The Secret To Dealing With A Tough Boss

Illustrated by Tristan Offit.
This post originally appeared on The Well. It is reprinted here with permission.

Having a tough boss can feel like a rite of passage. That is to say that most of us will, at some stage in our careers, come across this person. Whether he or she micromanages you or makes zero contact until tearing down work you put painstaking effort into, some bosses are just seemingly impossible to please.

I experienced a Devil Wears Prada-esque manager or two early on in my own career, so I definitely understand how frustrating and demoralizing this can be. It sucks, but even when it seems like your boss can pretty much make or break your experience at a job, I’ve learned that you have more power than you may think when it comes to remaining encouraged and ambitious. Here are a few methods you can use to shift your mindset and set yourself up for success, difficult manager be damned.

The Well
is the editorial hub of Jopwell, the diversity recruitment platform that connects Black, Latino/Hispanic, and Native American professionals and students with leading jobs and internships.

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Illustrated by Tristan Offit.
I once worked for someone who cursed and threw things at employees when they delivered bad news to him. Sure, this was unpleasant (not to mention inappropriate), but it was also the first time I had the realization that bosses are real human beings who, much like the rest of us, come up against pressure, insecurity, and fear. Some people behave like animals under that pressure and, unfortunately, our managers — even senior executives — aren’t exempt from that.

When you know this to be true of your manager, you need to continue to remind yourself that the person’s actions and words toward you may be more of a reflection of them, their own boss’ demands, and even about external frustrations unrelated to work. Try to avoid perceiving your boss’ attitude as a personal attack. That said, if anyone you are working with ever verbally or physically abuses you, report it to HR immediately.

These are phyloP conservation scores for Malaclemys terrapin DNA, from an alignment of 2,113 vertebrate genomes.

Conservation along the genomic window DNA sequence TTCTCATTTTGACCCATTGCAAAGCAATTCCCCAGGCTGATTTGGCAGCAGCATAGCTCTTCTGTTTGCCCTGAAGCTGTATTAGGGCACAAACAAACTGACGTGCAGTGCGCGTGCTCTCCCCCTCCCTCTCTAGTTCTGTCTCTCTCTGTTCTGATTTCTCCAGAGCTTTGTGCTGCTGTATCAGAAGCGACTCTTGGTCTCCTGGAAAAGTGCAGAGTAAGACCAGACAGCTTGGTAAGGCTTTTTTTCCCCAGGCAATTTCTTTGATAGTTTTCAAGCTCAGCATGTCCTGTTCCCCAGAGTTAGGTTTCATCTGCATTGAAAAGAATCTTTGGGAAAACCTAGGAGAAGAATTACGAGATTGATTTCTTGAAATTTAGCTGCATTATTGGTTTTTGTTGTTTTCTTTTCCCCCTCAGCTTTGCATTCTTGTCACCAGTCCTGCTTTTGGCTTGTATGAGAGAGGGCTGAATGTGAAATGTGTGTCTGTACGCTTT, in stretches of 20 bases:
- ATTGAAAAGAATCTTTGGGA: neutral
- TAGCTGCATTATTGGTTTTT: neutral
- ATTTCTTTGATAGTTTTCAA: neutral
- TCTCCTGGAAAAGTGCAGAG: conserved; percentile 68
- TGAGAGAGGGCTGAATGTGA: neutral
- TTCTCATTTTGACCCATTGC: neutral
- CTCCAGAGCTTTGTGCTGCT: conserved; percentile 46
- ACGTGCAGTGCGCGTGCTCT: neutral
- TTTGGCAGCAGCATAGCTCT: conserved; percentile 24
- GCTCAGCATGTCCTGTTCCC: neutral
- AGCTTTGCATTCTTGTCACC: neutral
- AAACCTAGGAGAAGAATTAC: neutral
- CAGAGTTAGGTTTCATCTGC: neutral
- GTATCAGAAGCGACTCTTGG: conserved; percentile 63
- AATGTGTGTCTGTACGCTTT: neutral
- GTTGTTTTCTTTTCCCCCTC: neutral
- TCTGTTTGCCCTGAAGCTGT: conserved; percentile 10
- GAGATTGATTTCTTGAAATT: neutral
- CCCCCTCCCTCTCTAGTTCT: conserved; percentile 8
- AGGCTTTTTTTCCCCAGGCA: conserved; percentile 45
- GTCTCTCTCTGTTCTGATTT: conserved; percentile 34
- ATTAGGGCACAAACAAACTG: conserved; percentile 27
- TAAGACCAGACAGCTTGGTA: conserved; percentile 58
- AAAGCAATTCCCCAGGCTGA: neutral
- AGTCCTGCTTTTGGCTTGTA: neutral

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Illustrated by Tristan Offit.
There’s a certain type of no-nonsense manager who has no time for context, small talk, or explanations. What he or she likely does have time for is seeing how you’re helping achieve goals. If you’re constantly coming in with questions or issues, you’re detracting from that priority. Work to present solutions, not problems.

This isn’t to say you should always have the answers, but before you approach your boss with bad news, jot down at least two possible options for overcoming every challenge you’re delivering.
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Illustrated by Tristan Offit.
Do you have access to your boss’ calendar? If so, check it often. Make yourself acutely aware of what your boss is working on and what his or her priorities are at all times.

If your office has a culture of regular check-ins and you don’t have any in place, set up a weekly or bi-weekly one-on-one meeting time with your boss. Come prepared with an informal report that details all of your projects, their statuses, and any important updates he or she should know about it. This meeting also serves as an opportunity for you to gain up-to-date insight into your boss’ priorities. You can also tactfully toot your own horn about what you’ve recently accomplished and keep track of your successes leading up to your year-end review.
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Illustrated by Tristan Offit.
Let me be clear: You will spend more time cleaning up a mistake you lied about than one you were upfront about. So, not if, but when you do something wrong, come clean right away and use your problem-solving skills to explain how you’re going to fix it.

When dealing with a tough boss, considerate confidence your best weapon. Even on your roughest days, remind yourself that you’re smart and capable (That’s why they hired you!) and carry yourself with poise and conviction.
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Illustrated by Tristan Offit.
Not all tough bosses are bad bosses. In fact, having a no-bullshit boss actually trains you to be a better employee by forcing you to be on your A-game at all times, to double-check your work, and to vet your ideas before presenting them to someone else.

Tough bosses taught me how to navigate the corporate ladder. They’ve also helped me assess what makes a good manager — which is something I now look out for anytime I’m on either side of a job interview. I know to screen for someone whose working style is aligned with mine, who equips direct reports with the tools they need to do their jobs, and who gives them space to succeed. As a result, I’m extremely happy with my current boss and I hope others that I have the opportunity to manage feel the same about me.
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